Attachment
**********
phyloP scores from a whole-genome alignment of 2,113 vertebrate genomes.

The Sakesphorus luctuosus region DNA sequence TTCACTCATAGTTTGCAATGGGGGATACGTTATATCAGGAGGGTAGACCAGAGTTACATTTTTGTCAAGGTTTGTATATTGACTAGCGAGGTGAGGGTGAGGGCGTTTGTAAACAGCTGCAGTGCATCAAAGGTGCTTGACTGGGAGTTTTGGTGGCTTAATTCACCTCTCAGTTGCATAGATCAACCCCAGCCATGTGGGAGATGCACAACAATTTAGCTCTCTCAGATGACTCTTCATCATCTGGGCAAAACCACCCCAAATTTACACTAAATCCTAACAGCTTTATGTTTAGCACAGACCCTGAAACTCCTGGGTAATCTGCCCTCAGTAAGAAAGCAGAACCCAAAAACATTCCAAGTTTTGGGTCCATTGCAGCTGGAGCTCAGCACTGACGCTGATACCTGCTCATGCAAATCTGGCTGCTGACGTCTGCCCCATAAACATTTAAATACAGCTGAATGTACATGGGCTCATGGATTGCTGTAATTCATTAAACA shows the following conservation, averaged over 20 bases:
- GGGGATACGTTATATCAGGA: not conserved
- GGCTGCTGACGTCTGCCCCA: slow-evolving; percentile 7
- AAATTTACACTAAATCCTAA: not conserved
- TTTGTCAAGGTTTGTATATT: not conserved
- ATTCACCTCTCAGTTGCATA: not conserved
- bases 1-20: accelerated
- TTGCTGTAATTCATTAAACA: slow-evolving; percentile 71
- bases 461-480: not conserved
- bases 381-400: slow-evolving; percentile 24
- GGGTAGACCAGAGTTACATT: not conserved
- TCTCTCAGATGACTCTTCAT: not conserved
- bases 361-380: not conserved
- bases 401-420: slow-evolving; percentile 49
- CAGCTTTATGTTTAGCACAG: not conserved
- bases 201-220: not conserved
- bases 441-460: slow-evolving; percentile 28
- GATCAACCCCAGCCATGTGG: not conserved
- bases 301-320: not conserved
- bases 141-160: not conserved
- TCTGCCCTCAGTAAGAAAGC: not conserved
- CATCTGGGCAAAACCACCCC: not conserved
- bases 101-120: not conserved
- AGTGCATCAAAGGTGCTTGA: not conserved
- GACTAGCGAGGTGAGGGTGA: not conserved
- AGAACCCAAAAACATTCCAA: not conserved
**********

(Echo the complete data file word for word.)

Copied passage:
phyloP scores from a whole-genome alignment of 2,113 vertebrate genomes.

The Sakesphorus luctuosus region DNA sequence TTCACTCATAGTTTGCAATGGGGGATACGTTATATCAGGAGGGTAGACCAGAGTTACATTTTTGTCAAGGTTTGTATATTGACTAGCGAGGTGAGGGTGAGGGCGTTTGTAAACAGCTGCAGTGCATCAAAGGTGCTTGACTGGGAGTTTTGGTGGCTTAATTCACCTCTCAGTTGCATAGATCAACCCCAGCCATGTGGGAGATGCACAACAATTTAGCTCTCTCAGATGACTCTTCATCATCTGGGCAAAACCACCCCAAATTTACACTAAATCCTAACAGCTTTATGTTTAGCACAGACCCTGAAACTCCTGGGTAATCTGCCCTCAGTAAGAAAGCAGAACCCAAAAACATTCCAAGTTTTGGGTCCATTGCAGCTGGAGCTCAGCACTGACGCTGATACCTGCTCATGCAAATCTGGCTGCTGACGTCTGCCCCATAAACATTTAAATACAGCTGAATGTACATGGGCTCATGGATTGCTGTAATTCATTAAACA shows the following conservation, averaged over 20 bases:
- GGGGATACGTTATATCAGGA: not conserved
- GGCTGCTGACGTCTGCCCCA: slow-evolving; percentile 7
- AAATTTACACTAAATCCTAA: not conserved
- TTTGTCAAGGTTTGTATATT: not conserved
- ATTCACCTCTCAGTTGCATA: not conserved
- bases 1-20: accelerated
- TTGCTGTAATTCATTAAACA: slow-evolving; percentile 71
- bases 461-480: not conserved
- bases 381-400: slow-evolving; percentile 24
- GGGTAGACCAGAGTTACATT: not conserved
- TCTCTCAGATGACTCTTCAT: not conserved
- bases 361-380: not conserved
- bases 401-420: slow-evolving; percentile 49
- CAGCTTTATGTTTAGCACAG: not conserved
- bases 201-220: not conserved
- bases 441-460: slow-evolving; percentile 28
- GATCAACCCCAGCCATGTGG: not conserved
- bases 301-320: not conserved
- bases 141-160: not conserved
- TCTGCCCTCAGTAAGAAAGC: not conserved
- CATCTGGGCAAAACCACCCC: not conserved
- bases 101-120: not conserved
- AGTGCATCAAAGGTGCTTGA: not conserved
- GACTAGCGAGGTGAGGGTGA: not conserved
- AGAACCCAAAAACATTCCAA: not conserved